Three Democratic congressmen have announced plans to draft legislation that would impose a war surtax to pay for operations in Iraq as a way to demonstrate their opposition to the war.
Rep. David Obey, D-Wis., chairman of the House Appropriations Committee, held a press conference with Rep. John Murtha, D-Pa., chairman of the Defense Appropriations Subcommittee, and Rep. James McGovern, D-Mass., vice chairman of the Rules Committee. They said they would not take up President Bush's request for nearly $200 billion in war supplemental funding, calling it a "dead end policy," and said that the cost of the war should not be borne by future generations.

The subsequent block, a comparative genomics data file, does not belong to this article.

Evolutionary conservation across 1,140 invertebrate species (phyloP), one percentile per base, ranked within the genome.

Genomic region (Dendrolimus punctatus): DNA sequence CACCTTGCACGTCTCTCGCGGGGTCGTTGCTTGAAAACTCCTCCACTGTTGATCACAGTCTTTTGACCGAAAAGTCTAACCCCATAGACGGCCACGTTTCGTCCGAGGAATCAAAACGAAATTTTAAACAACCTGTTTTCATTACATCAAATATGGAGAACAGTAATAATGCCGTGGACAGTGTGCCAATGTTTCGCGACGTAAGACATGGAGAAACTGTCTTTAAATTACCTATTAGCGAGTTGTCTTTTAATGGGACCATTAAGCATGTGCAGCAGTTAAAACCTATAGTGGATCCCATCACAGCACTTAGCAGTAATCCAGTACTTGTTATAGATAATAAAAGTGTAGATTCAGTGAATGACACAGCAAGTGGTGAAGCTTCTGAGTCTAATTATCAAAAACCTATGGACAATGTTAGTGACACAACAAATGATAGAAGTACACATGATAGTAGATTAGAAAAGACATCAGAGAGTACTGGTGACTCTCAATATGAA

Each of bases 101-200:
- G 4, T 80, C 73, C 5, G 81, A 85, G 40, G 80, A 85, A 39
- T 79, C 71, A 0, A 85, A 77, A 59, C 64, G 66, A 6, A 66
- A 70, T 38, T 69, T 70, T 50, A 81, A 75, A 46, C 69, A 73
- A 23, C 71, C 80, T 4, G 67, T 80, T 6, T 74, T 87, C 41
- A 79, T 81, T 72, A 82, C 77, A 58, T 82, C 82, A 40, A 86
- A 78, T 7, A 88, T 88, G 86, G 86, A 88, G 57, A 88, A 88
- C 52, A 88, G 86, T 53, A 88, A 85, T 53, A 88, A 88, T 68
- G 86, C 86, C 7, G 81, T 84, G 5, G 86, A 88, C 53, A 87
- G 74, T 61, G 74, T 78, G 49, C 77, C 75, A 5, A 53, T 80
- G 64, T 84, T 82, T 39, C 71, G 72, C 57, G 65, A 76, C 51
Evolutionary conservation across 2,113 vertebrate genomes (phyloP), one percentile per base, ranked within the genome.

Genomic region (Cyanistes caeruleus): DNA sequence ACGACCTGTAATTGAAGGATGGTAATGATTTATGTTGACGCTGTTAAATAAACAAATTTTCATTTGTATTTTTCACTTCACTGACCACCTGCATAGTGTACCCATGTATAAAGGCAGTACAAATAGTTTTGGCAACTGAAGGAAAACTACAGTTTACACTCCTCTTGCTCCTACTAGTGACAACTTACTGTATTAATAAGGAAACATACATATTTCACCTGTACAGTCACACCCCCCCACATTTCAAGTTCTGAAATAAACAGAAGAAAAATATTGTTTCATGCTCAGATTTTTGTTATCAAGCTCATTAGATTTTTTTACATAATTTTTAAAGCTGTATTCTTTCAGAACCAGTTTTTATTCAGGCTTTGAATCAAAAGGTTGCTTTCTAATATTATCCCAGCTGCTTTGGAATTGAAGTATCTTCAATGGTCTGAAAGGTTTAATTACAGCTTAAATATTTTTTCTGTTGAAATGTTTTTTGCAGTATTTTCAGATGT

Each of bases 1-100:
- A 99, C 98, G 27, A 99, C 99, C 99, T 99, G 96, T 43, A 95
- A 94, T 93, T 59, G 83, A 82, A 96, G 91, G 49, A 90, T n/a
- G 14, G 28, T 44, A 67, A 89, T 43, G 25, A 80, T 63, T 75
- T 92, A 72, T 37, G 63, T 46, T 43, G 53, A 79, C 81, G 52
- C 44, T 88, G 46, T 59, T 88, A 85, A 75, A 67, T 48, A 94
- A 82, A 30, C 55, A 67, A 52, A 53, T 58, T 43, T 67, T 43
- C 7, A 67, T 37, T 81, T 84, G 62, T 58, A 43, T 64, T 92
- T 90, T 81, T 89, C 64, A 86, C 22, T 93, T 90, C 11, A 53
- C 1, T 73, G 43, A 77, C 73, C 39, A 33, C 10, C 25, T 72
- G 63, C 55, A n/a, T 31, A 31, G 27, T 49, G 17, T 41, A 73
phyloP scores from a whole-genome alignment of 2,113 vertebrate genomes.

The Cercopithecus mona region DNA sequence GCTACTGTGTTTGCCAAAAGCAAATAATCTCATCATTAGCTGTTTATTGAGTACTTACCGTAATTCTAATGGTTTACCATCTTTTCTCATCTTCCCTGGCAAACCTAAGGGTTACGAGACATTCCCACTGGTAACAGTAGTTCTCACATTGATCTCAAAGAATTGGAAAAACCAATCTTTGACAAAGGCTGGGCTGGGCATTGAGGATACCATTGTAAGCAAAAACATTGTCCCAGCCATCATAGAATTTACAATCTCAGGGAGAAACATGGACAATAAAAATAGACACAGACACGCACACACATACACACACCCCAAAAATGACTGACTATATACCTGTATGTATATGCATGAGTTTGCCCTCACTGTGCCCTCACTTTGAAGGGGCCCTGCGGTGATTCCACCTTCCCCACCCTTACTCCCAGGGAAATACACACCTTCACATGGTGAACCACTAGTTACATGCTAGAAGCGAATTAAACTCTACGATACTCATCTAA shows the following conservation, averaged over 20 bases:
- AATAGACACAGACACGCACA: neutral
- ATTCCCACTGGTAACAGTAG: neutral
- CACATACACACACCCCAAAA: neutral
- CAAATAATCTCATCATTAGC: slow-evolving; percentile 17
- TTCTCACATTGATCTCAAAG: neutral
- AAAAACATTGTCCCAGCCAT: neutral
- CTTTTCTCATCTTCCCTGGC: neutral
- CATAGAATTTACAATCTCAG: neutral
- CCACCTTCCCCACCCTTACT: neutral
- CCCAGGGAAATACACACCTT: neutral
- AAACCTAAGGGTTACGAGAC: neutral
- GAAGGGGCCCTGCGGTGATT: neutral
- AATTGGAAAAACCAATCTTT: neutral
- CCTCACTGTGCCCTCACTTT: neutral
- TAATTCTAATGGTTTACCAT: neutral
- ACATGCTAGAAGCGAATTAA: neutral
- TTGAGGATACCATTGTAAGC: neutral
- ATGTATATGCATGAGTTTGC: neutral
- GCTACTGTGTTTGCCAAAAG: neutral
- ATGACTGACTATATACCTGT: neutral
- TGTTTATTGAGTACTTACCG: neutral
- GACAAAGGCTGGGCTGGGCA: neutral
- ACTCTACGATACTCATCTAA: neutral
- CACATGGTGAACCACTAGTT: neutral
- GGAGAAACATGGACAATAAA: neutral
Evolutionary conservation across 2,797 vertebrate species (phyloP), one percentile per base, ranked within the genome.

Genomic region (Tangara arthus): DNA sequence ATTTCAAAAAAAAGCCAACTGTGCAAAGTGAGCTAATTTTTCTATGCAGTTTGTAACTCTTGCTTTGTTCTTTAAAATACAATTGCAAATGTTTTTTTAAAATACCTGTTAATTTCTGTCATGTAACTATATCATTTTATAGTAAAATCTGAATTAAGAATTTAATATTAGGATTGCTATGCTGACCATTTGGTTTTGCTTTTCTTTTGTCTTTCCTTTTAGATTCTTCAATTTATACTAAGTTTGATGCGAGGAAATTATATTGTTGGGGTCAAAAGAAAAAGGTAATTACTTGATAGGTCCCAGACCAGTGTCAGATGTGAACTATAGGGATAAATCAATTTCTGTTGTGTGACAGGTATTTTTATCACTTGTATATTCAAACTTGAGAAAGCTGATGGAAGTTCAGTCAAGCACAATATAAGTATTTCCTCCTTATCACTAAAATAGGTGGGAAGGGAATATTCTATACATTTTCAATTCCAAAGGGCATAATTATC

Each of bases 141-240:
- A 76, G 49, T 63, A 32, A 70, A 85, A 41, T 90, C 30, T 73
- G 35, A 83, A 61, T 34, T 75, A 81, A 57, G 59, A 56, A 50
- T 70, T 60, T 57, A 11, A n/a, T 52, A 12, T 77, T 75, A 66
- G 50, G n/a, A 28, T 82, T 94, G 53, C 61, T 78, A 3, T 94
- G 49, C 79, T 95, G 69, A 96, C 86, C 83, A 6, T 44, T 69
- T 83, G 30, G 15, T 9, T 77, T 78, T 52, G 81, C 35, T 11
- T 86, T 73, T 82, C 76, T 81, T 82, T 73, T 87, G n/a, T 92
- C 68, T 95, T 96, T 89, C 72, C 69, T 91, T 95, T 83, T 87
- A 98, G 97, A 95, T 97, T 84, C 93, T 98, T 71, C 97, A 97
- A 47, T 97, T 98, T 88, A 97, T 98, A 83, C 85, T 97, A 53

The congressmen objected to Bush's threats to veto their proposals for spending on education, health, medical research, science and law enforcement. "If the president is really serious about combating deficit spending, then we'd be happy to help him avoid shoving the costs of the war in Iraq on to our kids by providing for a war surtax," said Obey in a statement.
The tax plan would add 2 percent to the tax bill to low- and middle-income taxpayers, and 12 to 15 percent to high-income taxpayers. However, the proposal stands little chance of passage. Speaker Nancy Pelosi, D-Calif., rejected the idea, as did Rep. Roy Blunt, R-Mo., the House's Republican whip.
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